Roving Reporter: Icelandic Wool and Turkish Spindles in Milwaukee
Traveling around the country to fiber events large and small is my favorite way to try to spinning tools, fall in love with new fibers, and meet other wool-obsessed folk. I made the trek to Wisconsin a few weeks ago for the Midwest Fiber Frolic, but I also came home with a Turkish spindle, Icelandic wool, and other goodies from new-to-me makers. Organized by Ogle Designs and Susan’s Fiber Shop, this new event gathered a great group of spinners, knitters, vendors, and instructors.
Here are two talented fiber artists you should know about:
Natasha Paris had a beautiful spread of lopi yarns handspun from her flock’s own Icelandic wool in addition to rovings produced at her family’s new woolen mill. As a high-school agriculture education teacher, Natasha has a dynamic approach to farming. She says, “I teach my students that the most important things are healthy soil, healthy animals, and healthy communities, and that there are lots of ways to achieve those things.”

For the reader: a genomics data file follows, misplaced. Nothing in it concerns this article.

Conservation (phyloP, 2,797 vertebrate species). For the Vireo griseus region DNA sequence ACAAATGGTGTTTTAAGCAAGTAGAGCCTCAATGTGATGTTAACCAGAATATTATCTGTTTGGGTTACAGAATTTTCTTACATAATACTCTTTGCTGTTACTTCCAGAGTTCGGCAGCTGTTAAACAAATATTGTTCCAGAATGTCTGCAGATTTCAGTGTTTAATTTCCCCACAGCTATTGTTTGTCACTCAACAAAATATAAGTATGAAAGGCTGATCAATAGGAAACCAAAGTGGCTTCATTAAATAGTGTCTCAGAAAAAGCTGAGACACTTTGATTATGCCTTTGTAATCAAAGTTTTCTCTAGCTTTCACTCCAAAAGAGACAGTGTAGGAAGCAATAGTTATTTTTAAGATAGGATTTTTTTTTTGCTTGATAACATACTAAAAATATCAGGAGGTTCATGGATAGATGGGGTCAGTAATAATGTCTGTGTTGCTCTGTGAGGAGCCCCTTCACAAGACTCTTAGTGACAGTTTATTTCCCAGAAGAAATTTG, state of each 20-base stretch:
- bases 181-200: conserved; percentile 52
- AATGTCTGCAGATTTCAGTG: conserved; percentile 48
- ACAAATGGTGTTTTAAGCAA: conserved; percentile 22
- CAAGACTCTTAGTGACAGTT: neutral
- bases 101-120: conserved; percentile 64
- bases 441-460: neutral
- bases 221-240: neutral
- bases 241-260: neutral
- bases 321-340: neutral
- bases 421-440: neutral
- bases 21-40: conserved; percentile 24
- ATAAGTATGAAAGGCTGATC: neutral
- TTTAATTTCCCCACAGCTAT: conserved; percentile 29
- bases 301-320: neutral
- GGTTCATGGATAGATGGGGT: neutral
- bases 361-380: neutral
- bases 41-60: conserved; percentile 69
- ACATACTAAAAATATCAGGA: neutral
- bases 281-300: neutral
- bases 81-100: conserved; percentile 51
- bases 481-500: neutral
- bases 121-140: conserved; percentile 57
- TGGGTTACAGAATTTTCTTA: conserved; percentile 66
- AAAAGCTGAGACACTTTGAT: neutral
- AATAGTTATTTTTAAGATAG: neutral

The new Second Twist mill processes fleeces from Natasha’s flock into easy-to-spin, airy rovings that she loves spinning. Why did she and her husband choose to raise Icelandics? “When deciding on a breed of sheep, Icelandics were a natural fit for us. Their hardy nature makes them a good fit for our Wisconsin climate, and their historic diet of sparse grasses promised they would do well on a pasture-only diet, and they do,” she says.
Scott Snyder’s spindles have been catching major buzz in the last few years. While I’ve admired these spindles in the hands of happy spinners out and about, I had not yet added one to my collection. So, when I met the Snyder Spindle team, looked over the lovely rows of Turkish spindles available, and clearly one was not enough. Two new spindles—yes, please!
(See another of Scott Snyders spindles, a dealgan, in action in “You Need to Try Spinning on a Scottish Spindle”.)
Mark your calendar!
Midwest Fiber Frolic
February 8–10, 2019
Featured Image: Icelandic roving processed at Second Twist Fiber Mill. Photos by Kate Larson
Broaden Your Spinning Horizons